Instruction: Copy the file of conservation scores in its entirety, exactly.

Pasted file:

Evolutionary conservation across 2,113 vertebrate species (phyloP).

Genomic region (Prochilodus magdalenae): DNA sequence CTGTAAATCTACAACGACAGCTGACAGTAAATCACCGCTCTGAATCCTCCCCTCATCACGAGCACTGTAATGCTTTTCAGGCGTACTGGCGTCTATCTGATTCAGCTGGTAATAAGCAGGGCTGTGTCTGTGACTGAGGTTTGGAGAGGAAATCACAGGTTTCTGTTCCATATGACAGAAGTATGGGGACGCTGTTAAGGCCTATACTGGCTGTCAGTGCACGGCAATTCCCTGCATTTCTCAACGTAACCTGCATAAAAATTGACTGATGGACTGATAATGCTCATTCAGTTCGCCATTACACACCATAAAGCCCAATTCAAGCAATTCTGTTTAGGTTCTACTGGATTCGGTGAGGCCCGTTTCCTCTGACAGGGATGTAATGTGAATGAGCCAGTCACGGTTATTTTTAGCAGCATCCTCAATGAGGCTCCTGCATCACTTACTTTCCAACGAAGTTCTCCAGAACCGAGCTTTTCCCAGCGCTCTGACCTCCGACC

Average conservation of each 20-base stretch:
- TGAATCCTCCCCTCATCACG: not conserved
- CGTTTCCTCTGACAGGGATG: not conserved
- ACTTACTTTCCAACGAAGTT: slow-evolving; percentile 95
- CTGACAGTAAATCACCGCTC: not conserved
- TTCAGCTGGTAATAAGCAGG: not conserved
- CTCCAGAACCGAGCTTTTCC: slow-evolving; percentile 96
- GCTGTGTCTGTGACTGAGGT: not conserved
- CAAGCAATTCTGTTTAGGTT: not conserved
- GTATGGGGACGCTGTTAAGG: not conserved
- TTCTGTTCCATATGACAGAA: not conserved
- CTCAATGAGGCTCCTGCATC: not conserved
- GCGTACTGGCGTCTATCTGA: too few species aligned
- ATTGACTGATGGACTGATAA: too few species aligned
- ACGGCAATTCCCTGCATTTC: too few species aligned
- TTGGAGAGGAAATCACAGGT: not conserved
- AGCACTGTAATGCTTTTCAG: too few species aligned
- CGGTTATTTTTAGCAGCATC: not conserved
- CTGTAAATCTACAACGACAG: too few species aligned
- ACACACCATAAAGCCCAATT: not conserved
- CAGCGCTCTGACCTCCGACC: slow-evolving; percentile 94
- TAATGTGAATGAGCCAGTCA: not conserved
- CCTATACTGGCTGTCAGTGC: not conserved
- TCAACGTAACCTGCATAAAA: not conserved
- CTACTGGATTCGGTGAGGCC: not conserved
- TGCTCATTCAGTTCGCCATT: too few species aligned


Evolutionary conservation across 2,113 vertebrate species (phyloP).

Genomic region (Prochilodus magdalenae): DNA sequence CTGTAAATCTACAACGACAGCTGACAGTAAATCACCGCTCTGAATCCTCCCCTCATCACGAGCACTGTAATGCTTTTCAGGCGTACTGGCGTCTATCTGATTCAGCTGGTAATAAGCAGGGCTGTGTCTGTGACTGAGGTTTGGAGAGGAAATCACAGGTTTCTGTTCCATATGACAGAAGTATGGGGACGCTGTTAAGGCCTATACTGGCTGTCAGTGCACGGCAATTCCCTGCATTTCTCAACGTAACCTGCATAAAAATTGACTGATGGACTGATAATGCTCATTCAGTTCGCCATTACACACCATAAAGCCCAATTCAAGCAATTCTGTTTAGGTTCTACTGGATTCGGTGAGGCCCGTTTCCTCTGACAGGGATGTAATGTGAATGAGCCAGTCACGGTTATTTTTAGCAGCATCCTCAATGAGGCTCCTGCATCACTTACTTTCCAACGAAGTTCTCCAGAACCGAGCTTTTCCCAGCGCTCTGACCTCCGACC

Average conservation of each 20-base stretch:
- TGAATCCTCCCCTCATCACG: not conserved
- CGTTTCCTCTGACAGGGATG: not conserved
- ACTTACTTTCCAACGAAGTT: slow-evolving; percentile 95
- CTGACAGTAAATCACCGCTC: not conserved
- TTCAGCTGGTAATAAGCAGG: not conserved
- CTCCAGAACCGAGCTTTTCC: slow-evolving; percentile 96
- GCTGTGTCTGTGACTGAGGT: not conserved
- CAAGCAATTCTGTTTAGGTT: not conserved
- GTATGGGGACGCTGTTAAGG: not conserved
- TTCTGTTCCATATGACAGAA: not conserved
- CTCAATGAGGCTCCTGCATC: not conserved
- GCGTACTGGCGTCTATCTGA: too few species aligned
- ATTGACTGATGGACTGATAA: too few species aligned
- ACGGCAATTCCCTGCATTTC: too few species aligned
- TTGGAGAGGAAATCACAGGT: not conserved
- AGCACTGTAATGCTTTTCAG: too few species aligned
- CGGTTATTTTTAGCAGCATC: not conserved
- CTGTAAATCTACAACGACAG: too few species aligned
- ACACACCATAAAGCCCAATT: not conserved
- CAGCGCTCTGACCTCCGACC: slow-evolving; percentile 94
- TAATGTGAATGAGCCAGTCA: not conserved
- CCTATACTGGCTGTCAGTGC: not conserved
- TCAACGTAACCTGCATAAAA: not conserved
- CTACTGGATTCGGTGAGGCC: not conserved
- TGCTCATTCAGTTCGCCATT: too few species aligned